Etymology
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boarding (n.)
1530s, "supplying of meals, food and lodging," from board (n.1) in its extended sense of "food" (via notion of "table"). Boarding-school is from 1670s; boarding-house attested from 1728.
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irrigation (n.)
1610s, "a supplying of water to land," also in medical use, "supply of a liquid to some part of the body," from Latin irrigationem (nominative irrigatio) "a watering, irrigation," noun of action from past participle stem of irrigare "lead water to, irrigate, flood" (see irrigate).
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pollination (n.)

in botany, "the supplying of pollen to a female organ; act of pollinating," especially "fertilization of plants by the agency of insects," 1872, from older French pollination, noun of action formed 1812 from pollin-, stem of Latin pollen (see pollen). Also pollenation. Replaced in Modern French by pollinisation.

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logistics (n.)

"art of moving, quartering, and supplying troops," 1846, from French (l'art) logistique "(art) of quartering troops," which apparently is from logis "lodging" (from Old French logeiz "shelter for an army, encampment," from loge; see lodge (n.)) + Greek-derived suffix -istique (see -istic). The form in French was influenced by logistique, from the Latin source of English logistic. Related: Logistical.

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furniture (n.)

1520s, "act of supplying or providing," from French fourniture "a supply; act of furnishing," from Old French forneture (13c.), from fornir "to furnish" (see furnish). Sense of "chairs, tables, etc.; household stuff; movables required or ornamental in a dwelling-place" (1570s) is unique to English; most other European languages derive their words for this from Latin mobile "movable."

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supply (v.)
late 14c., "to help, support, maintain," also "fill up, make up for," from Old French soupplier "fill up, make full" (Modern French suppléer) and directly from Latin supplere "fill up, make full, complete," from assimilated form of sub "up from below" (see sub-) + plere "to fill" (from PIE root *pele- (1) "to fill"). The meaning "furnish, provide" first recorded 1520s. Related: Supplied; supplying.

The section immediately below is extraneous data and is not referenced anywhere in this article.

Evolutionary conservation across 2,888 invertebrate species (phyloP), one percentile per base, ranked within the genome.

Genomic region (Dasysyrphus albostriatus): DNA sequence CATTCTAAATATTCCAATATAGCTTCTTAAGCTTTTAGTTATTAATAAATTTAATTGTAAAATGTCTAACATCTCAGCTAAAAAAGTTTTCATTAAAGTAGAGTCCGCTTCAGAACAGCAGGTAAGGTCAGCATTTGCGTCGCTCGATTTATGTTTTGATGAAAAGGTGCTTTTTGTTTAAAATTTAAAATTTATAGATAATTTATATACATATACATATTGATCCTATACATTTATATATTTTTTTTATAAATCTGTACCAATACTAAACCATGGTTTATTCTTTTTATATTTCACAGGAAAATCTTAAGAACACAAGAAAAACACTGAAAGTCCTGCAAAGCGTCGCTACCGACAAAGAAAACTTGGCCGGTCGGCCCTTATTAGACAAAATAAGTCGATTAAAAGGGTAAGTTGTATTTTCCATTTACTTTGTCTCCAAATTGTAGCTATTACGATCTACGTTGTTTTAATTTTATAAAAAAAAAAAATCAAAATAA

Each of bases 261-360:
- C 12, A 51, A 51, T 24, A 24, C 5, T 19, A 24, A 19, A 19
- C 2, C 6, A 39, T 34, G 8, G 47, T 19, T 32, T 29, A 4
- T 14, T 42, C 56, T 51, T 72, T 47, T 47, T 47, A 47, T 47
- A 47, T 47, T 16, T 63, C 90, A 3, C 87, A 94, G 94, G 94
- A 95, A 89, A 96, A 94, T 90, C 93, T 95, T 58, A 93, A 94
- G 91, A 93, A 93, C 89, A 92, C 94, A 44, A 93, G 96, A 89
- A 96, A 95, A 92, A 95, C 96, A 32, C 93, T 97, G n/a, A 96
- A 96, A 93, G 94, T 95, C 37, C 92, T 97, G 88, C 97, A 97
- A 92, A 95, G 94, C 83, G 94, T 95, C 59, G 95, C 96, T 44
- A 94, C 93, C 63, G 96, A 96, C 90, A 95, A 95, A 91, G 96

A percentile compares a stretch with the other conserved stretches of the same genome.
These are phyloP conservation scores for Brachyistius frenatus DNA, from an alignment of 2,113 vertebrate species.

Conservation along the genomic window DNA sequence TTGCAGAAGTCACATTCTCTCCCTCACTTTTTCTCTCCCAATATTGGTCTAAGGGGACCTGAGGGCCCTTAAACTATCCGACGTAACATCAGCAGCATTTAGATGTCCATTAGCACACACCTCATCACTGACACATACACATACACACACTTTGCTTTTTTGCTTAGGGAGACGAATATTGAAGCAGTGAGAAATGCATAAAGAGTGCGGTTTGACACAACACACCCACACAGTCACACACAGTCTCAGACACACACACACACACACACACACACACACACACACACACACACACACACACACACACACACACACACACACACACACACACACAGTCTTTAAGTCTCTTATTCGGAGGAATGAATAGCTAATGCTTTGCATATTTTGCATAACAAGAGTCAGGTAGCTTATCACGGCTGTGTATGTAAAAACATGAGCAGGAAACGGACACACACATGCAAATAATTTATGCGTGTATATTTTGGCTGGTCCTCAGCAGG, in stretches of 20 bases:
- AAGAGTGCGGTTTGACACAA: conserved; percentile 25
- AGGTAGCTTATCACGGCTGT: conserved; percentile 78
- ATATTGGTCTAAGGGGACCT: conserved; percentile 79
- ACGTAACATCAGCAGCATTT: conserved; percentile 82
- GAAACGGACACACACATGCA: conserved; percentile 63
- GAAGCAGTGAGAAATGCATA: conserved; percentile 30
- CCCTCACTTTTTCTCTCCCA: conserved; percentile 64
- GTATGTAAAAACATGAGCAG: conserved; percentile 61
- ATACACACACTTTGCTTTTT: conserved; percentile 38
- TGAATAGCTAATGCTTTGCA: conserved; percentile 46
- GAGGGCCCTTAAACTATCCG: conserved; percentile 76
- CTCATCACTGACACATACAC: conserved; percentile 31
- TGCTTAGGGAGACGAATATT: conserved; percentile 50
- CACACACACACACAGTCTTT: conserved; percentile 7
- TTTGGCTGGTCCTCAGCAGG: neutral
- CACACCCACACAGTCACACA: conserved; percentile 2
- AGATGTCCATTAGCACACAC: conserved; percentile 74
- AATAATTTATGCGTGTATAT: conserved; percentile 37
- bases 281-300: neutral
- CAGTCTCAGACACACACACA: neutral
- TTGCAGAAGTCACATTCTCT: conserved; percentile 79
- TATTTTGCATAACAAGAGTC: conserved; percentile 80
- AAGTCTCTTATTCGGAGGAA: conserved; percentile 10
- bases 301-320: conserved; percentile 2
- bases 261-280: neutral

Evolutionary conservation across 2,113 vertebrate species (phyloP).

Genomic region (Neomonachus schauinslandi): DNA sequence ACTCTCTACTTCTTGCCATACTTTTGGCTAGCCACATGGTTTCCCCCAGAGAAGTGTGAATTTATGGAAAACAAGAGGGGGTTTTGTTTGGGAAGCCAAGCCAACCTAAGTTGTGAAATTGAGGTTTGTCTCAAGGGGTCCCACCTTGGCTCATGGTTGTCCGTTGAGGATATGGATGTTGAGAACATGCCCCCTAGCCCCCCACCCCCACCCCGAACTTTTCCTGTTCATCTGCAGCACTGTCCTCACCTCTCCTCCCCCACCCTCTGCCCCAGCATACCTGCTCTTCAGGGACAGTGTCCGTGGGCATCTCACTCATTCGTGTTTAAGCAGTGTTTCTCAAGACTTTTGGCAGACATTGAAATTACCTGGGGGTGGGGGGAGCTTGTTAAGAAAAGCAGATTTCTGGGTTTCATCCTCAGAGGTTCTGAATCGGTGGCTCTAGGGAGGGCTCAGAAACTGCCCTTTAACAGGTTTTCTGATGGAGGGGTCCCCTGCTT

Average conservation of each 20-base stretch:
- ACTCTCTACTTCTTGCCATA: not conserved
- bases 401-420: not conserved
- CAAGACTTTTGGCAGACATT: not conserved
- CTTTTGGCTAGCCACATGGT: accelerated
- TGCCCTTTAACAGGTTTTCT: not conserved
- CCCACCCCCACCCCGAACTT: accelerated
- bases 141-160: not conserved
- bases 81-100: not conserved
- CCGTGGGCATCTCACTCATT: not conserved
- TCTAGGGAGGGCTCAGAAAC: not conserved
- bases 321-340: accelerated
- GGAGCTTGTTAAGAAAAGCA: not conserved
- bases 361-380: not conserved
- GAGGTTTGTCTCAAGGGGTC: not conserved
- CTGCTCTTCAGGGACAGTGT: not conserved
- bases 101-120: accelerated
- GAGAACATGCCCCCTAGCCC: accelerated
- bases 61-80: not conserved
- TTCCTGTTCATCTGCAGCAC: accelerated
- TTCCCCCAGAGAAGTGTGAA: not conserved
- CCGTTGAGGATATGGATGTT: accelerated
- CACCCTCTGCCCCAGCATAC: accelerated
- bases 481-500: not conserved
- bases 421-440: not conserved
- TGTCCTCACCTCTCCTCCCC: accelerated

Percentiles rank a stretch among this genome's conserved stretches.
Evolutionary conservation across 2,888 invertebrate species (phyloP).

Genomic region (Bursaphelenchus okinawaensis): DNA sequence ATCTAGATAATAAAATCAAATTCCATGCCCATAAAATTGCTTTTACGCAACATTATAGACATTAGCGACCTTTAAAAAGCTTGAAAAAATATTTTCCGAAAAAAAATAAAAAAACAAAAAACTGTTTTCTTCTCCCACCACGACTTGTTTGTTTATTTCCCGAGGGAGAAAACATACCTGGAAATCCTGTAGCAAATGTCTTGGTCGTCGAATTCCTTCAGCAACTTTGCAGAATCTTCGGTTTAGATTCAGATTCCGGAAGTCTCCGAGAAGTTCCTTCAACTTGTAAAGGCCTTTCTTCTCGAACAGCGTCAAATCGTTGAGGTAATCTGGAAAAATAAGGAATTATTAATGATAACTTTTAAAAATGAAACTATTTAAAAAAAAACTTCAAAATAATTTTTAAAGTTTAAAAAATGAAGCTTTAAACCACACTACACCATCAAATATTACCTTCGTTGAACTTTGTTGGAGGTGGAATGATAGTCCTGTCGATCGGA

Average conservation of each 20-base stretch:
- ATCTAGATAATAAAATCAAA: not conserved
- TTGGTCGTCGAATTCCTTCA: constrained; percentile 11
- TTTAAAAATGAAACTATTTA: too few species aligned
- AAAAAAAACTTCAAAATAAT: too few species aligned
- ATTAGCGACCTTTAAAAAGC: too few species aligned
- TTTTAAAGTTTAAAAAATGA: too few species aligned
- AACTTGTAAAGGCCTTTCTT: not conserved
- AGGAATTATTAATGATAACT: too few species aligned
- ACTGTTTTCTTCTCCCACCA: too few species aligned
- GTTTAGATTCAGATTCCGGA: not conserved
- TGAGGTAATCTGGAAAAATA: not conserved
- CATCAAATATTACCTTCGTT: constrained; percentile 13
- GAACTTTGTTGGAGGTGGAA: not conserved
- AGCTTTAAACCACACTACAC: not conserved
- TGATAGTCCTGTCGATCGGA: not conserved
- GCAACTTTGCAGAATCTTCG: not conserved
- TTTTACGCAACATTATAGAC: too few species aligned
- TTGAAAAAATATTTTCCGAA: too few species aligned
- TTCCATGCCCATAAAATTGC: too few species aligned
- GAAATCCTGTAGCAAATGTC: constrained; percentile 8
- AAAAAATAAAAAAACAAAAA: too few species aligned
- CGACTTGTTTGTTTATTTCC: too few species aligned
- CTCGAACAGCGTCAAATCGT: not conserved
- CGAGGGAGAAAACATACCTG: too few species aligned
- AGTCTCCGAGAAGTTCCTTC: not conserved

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resource (n.)

1610s, "any means of supplying a want or deficiency," from French resourse "a source, a spring," noun use of fem. past participle of Old French resourdre "to rally, raise again," from Latin resurgere "rise again" (see resurgent).

The meaning "possibility of aid or assistance" (often with a negative) is by 1690s; the meaning "expedient, device, shift" also is from 1690s. Resources as "a country's wealth, means of raising money and supplies" is recorded by 1779. A library resource center was so called by 1968.

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supply (n.)
early 15c., "assistance, relief, act of supplying," from supply (v.). Meaning "that which is provided, quantity or amount of something provided" is attested from c. 1600. Meaning "person who temporarily takes the place of another" (especially a minister or preacher) is from 1580s. In the political economy sense (corollary of demand (n.)) it dates from 1776; supply-side (adj.) in reference to economic policy is attested from 1976; as a noun by 1922. Supplies "necessary provisions held for distribution and use" is from c. 1650.
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source (n.)
mid-14c., "support, base," from Old French sourse "a rising, beginning, fountainhead of a river or stream" (12c.), fem. noun taken from past participle of sourdre "to rise, spring up," from Latin surgere "to rise, arise, get up, mount up, ascend; attack," contraction of surrigere, from assimilated form of sub "up from below" (see sub-) + regere "to keep straight, guide" (from PIE root *reg- "move in a straight line," with derivatives meaning "to direct in a straight line," thus "to lead, rule"). Meaning "a first cause" is from late 14c., as is that of "fountain-head of a river." Meaning "person or written work supplying information or evidence" is by 1777.
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saturation (n.)

1550s, "act of supplying to fullness, complete satisfaction of an appetite" (Coverdale, a sense now obsolete), formed in English from saturate (q.v.), or else from Late Latin saturationem (nominative saturatio) "a filling, saturating," noun of action from past-participle stem of saturare "to fill full."

The sense in chemistry is by 1670s, "impregnation until no more can be received;" the general sense of "action of thoroughly soaking with fluid, condition of being soaked" is by 1846. By 1964 in reference to a type of color adjustment on a television screen; earlier it had been used in chromatics for "degree of intensity" (1878). Saturation bombing is from 1942 in reference to mass Allied air raids on Cologne and other German cities; the idea is credited to Arthur Harris.

"Saturation bombing," dropping as much as fifty-one tons a minute, depends on clockwork precision and a gigantic organization behind the lines. In the famous German raid on Coventry, 225 tons were dropped over a period of eight hours. In the British raid on Hamburg on July 27-28, 1943, more than 2,300 tons were dropped in forty-five minutes. A single raid of this type uses more than 100,000 air and ground personnel. [British Information Services, "The First Four Years," 1943]
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